This post-intentional phenomenological study examined the phenomenon of shifting perspectives as it took shape for six adult learners through a graduate-level, online parent-child interaction course (Vagle, 2014a). Learning in adulthood is not a neutral endeavor, but rather a process involving the assimilation of new information to fit with prior knowledge, assumptions, and practices. Acquiring content expertise and developing proficiency in professional skills alone may transfer to practice, but in a manner that supports one's current frame of reference, which may perpetuate narrow minded and/or rigid beliefs (Kumashiro, 2002). Therefore, adult learners must be guided to critically examine preconceptions in order to recognize and revise faulty assumptions and narrow views, which may lead to the development of competencies that are more thoughtful, justified, and inclusive (Mezirow, 2012). Conceptual change and transformative learning theories provide useful frameworks for understanding and investigating how this type of learning may be promoted and investigated in higher education settings (Mezirow, 2000; Strike & Posner, 1985). This study aimed to understand how shifting perspectives took shape for adult learners through a graduate-level, online parent-child interaction course designed to promote change and transformation with pre-service parent educators and others who plan to support families in a professional capacity. Additionally, this study explored the topics about which participants shifted their perspectives, and ways in which the learning environment may have contributed. Data was gathered retrospectively in the form of students' written participation in the online course Moodle site, and analyzed using a whole-parts-whole phenomenological approach (Vagle, 2014a). Findings depict the phenomenon of shifting perspectives as taking shape through four tentative manifestations: 1) moving through multiple contexts and relationships, 2) distancing and taking ownership, 3) experiencing cognitive-affective conflict, and 4) broadening horizons. Embedded in these dimensions are findings revealing that participants' shifted perspectives regarding topics related to parent-child interaction content and parent educator practice. Furthermore, shifting perspectives was supported by ongoing opportunities for both peer dialogue and personal reflection within a process-oriented learning environment that encouraged deep engagement in rich course material. Study implications inform pedagogical practices which may promote shifting perspectives with adult learners in higher education settings.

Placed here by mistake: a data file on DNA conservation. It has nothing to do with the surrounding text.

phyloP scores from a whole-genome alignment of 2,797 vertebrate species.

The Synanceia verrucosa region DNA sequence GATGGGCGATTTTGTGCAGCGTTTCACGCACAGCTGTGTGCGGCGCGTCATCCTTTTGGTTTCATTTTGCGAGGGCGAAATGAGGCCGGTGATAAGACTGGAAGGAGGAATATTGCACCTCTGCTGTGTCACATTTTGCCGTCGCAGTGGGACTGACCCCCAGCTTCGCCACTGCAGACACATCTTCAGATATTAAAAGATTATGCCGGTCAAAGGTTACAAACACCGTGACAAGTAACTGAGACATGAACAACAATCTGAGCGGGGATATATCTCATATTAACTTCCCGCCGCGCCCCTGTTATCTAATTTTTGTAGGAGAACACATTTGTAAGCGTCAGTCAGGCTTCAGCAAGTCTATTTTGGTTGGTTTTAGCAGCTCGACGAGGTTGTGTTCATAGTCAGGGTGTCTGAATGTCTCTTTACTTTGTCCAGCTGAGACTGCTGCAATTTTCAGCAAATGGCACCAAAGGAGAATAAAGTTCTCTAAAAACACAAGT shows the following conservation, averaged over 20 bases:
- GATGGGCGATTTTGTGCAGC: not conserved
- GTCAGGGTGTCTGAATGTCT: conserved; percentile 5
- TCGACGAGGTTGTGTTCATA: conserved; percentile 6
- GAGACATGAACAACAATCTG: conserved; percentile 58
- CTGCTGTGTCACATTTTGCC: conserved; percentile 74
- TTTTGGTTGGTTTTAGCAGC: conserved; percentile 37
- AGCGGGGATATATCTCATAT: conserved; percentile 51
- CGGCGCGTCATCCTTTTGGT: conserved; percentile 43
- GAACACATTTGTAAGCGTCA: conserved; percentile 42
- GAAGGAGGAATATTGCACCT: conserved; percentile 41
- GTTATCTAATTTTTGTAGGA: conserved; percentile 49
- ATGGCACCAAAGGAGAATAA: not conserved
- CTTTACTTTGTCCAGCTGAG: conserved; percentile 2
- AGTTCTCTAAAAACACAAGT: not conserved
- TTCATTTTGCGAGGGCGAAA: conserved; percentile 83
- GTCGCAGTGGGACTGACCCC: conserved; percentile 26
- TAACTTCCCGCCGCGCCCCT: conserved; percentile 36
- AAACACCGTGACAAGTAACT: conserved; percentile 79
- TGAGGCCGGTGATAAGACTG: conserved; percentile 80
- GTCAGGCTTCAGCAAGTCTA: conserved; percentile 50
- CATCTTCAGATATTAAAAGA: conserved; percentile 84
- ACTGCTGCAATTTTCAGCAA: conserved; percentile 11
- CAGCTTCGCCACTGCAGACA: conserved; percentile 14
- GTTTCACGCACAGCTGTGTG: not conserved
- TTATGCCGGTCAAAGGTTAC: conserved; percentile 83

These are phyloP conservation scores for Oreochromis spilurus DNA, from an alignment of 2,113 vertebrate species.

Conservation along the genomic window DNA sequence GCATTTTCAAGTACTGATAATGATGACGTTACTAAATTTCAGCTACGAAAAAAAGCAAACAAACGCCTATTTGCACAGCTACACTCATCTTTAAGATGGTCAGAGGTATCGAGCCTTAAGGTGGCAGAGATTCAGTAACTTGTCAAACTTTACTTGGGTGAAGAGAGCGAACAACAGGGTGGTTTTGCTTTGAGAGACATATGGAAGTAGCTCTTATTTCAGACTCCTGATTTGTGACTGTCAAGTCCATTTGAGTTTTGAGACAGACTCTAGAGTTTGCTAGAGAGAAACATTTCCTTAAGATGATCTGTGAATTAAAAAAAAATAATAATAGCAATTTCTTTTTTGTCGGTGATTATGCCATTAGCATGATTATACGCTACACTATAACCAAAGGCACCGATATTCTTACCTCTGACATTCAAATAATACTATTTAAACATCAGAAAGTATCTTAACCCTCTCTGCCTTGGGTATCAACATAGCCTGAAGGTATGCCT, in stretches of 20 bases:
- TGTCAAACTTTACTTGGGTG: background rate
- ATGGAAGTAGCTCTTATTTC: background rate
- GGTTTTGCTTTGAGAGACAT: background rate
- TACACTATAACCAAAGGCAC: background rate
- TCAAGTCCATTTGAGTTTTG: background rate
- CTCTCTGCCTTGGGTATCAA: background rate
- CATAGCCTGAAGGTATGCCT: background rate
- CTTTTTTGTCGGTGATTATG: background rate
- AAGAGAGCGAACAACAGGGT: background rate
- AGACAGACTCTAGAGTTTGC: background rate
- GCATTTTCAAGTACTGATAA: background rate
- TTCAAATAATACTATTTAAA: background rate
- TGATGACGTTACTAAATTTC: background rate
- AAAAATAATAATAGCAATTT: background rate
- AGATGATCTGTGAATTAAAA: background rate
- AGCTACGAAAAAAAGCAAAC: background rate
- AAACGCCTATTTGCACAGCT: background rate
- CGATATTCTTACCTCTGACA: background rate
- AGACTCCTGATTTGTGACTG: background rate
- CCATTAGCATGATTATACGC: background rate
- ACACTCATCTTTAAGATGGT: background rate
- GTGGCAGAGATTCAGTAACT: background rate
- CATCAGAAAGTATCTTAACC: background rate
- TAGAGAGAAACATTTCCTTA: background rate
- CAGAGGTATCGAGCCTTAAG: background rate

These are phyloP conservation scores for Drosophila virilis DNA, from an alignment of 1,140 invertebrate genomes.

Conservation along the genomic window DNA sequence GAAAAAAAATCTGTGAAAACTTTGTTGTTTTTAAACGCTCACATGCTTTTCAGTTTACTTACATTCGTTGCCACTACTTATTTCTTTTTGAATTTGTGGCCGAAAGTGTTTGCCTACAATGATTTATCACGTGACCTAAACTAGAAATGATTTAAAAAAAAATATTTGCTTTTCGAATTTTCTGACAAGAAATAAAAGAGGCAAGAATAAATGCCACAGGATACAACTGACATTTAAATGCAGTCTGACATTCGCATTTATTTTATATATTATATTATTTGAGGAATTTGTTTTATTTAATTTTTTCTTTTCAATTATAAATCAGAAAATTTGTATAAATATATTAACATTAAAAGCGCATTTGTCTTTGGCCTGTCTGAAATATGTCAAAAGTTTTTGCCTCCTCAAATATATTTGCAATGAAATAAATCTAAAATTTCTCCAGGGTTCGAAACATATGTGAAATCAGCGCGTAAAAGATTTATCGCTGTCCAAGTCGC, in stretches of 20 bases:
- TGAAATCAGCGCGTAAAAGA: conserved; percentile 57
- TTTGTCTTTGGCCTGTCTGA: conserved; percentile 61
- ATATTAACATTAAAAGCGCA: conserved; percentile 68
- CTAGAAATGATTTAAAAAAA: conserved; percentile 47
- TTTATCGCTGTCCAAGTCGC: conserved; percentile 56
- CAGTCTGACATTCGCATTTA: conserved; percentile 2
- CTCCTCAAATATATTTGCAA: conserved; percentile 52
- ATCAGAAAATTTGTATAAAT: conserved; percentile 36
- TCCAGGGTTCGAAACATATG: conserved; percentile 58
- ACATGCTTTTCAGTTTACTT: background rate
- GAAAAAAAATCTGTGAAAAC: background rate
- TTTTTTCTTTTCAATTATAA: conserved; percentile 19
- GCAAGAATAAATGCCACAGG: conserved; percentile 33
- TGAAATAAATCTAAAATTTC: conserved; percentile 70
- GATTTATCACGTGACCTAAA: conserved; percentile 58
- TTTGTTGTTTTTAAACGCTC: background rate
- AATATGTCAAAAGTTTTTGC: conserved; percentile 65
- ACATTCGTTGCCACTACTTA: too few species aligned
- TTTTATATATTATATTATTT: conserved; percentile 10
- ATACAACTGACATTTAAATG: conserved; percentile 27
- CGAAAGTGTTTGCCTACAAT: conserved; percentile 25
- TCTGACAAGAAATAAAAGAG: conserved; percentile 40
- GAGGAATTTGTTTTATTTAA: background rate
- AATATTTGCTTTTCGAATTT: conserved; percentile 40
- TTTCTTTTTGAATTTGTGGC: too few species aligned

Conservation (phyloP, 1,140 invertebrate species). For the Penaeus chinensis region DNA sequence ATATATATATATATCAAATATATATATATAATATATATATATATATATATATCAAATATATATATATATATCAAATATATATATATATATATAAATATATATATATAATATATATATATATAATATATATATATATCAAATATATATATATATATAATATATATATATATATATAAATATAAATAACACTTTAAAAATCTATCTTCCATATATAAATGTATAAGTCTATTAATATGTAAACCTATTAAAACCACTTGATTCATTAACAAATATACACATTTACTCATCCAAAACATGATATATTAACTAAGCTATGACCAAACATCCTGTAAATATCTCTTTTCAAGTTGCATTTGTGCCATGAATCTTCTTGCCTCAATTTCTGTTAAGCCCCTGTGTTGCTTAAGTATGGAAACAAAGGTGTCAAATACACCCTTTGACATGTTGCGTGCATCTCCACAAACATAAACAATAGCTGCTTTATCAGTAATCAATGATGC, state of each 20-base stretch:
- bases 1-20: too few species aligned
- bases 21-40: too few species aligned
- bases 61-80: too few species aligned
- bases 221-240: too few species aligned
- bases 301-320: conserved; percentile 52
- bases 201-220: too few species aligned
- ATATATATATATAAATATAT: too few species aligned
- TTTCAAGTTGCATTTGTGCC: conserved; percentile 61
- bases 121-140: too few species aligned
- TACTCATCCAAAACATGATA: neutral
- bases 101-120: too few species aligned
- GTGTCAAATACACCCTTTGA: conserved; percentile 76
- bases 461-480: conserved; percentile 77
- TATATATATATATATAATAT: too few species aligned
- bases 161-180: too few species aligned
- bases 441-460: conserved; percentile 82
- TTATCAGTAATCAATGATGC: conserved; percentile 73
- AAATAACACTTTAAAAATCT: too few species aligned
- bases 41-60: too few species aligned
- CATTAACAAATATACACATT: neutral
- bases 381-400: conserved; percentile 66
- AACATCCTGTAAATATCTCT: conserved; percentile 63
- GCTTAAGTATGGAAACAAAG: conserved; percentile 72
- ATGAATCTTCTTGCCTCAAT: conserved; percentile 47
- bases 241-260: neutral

University of Minnesota Ph.D. dissertation. April 2015. Major: Education, Curriculum and Instruction. Advisor: Susan Walker. 1 computer file (PDF); vi, 184 pages.
Shifting Perspectives of Adult Learners Through a Graduate-Level Parent-Child Interaction Course: A Post-Intentional Phenomenological Investigation.
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